Hera couldn't care less what the other gods think, even when it's about her. And it often is. Frankly, Hera couldn't care less about anything, except doing her duty as queen - protecting order and defending the mortal world against any threats. But when the Fates go missing, Hera and a handful of other gods must temporarily become mortal to search the human world for the missing goddesses.
Hera finds that mortality begins to change her. It's not just the loss of her divine powers. She expected that. It's deeper somehow. It's affecting how she thinks, how she feels, what's important to her. And it gets much worse after she meets Justin, who defies every prejudice she once had
about mortals. At the worst possible time, and despite all her efforts, Hera's black-and-white world starts to unravel.
Torn between who she's becoming and who she needs to be in order to fulfill her duty, Hera must survive a horde of murderous creatures sent to exploit her new weakness. In the end, only Hera can stop a traitorous plot conceived by a secret alliance of ancient and new enemies, a plot that threatens to destroy not only the order Hera is sworn to protect, but all of existence itself.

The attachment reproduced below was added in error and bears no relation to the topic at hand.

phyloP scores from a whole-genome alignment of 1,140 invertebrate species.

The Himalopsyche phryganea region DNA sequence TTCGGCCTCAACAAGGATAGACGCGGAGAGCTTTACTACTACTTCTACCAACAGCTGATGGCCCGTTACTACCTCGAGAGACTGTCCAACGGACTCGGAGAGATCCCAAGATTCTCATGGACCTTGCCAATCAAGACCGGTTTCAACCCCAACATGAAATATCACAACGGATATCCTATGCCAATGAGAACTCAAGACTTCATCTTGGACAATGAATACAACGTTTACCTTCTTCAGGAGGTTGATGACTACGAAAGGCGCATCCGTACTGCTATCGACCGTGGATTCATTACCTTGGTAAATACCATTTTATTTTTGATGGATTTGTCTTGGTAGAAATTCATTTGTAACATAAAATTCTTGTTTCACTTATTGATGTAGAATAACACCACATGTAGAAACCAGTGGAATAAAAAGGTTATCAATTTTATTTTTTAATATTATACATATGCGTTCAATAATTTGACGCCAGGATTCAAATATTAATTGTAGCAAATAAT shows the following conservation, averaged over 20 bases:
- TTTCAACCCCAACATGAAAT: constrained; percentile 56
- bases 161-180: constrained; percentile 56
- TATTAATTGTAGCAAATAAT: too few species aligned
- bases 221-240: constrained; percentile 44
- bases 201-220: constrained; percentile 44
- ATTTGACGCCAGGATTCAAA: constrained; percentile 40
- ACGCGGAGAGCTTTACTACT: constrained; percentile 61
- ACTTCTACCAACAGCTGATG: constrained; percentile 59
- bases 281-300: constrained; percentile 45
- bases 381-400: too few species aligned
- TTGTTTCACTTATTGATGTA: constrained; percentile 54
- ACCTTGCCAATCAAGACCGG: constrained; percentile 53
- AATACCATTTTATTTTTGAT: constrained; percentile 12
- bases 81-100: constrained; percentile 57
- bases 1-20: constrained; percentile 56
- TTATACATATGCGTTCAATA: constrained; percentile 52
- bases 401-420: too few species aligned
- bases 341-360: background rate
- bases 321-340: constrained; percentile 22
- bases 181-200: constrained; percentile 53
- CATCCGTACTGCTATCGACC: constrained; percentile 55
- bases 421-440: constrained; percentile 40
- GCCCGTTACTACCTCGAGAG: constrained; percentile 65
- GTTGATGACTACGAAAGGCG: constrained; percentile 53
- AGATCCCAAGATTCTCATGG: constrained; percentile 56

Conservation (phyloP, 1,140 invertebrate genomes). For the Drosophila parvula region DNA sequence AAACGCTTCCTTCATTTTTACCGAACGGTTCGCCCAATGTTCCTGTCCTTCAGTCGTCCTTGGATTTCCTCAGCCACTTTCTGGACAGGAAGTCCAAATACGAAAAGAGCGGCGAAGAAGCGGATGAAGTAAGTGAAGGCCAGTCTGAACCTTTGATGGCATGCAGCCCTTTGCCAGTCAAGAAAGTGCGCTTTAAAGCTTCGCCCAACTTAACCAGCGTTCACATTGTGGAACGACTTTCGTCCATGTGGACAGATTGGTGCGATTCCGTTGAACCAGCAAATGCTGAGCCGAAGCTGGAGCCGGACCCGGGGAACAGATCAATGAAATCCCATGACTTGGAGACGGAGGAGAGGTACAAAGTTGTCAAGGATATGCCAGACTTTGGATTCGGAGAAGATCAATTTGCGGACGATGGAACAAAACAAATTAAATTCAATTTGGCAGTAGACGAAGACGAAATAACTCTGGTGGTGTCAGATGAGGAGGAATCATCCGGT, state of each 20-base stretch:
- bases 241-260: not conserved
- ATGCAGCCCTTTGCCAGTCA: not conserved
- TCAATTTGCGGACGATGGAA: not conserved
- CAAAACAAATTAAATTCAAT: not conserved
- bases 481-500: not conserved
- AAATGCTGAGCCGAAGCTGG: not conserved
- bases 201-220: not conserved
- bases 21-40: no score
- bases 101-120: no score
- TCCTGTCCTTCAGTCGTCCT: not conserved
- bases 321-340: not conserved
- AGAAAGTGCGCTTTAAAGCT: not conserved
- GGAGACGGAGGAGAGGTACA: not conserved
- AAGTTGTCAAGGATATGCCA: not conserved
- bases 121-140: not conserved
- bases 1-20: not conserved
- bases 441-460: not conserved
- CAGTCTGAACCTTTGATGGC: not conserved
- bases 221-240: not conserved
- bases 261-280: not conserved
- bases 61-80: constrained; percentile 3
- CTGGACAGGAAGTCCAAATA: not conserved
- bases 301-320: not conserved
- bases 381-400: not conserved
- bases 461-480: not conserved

*May Contain Spoilers*
I really wish I would have payed attention to the fact that Hera: Queen of Gods was the beginning of a series. Because I don't know how long I'll be able to wait for the next one to come out. T.D. Thomas astounded me with this novel. I couldn't put it down! Time rushed by as I flew through the (estimated) 536 pages. I've never read a book this long in so short of a time period. Needless to say, I loved it!
Hera is Queen of Gods, so obviously she's a bit of a badass. And who can resist a main character like that? She selfless in her quest to save the worlds, willing to sacrifice many in order to save more. Hera demands respect, from other characters and readers. Readers may have a small problem connecting to her based on her single vision to save existence no matter what happens, but most readers will understand her point of view. Thus, bonding with her based on her ability to focus on what needs to be done.
The book is told in Hera's point of view, but readers will love the supporting cast of characters! Hermes is incredibly entertaining. Artemis intrigues readers with her shape-shifting. Zeus will not only anger characters but also evoke strong emotion for what he goes through. Same goes for Athena. Readers may need tissues when it comes to Athena.
And then there's Justin. The mortal who discovers he's a Dreamer and, therefore, can navigate and create Dreamlands. He's as selfless as Hera, though his motivation is love. He's an intense character to doesn't hesitate to help the Gods as they search for the missing Fates. Readers will connect with Justin based on his easy acceptance, his heroic personality, and his feelings for Hera.
The plot and epilogue set up the characters for a sequel. Readers will be hoping T.D. Thomas is a very fast writer upon conclusion of this novel. Highly recommended for lovers of Young Adult!
Rating: 4.5/5 Cups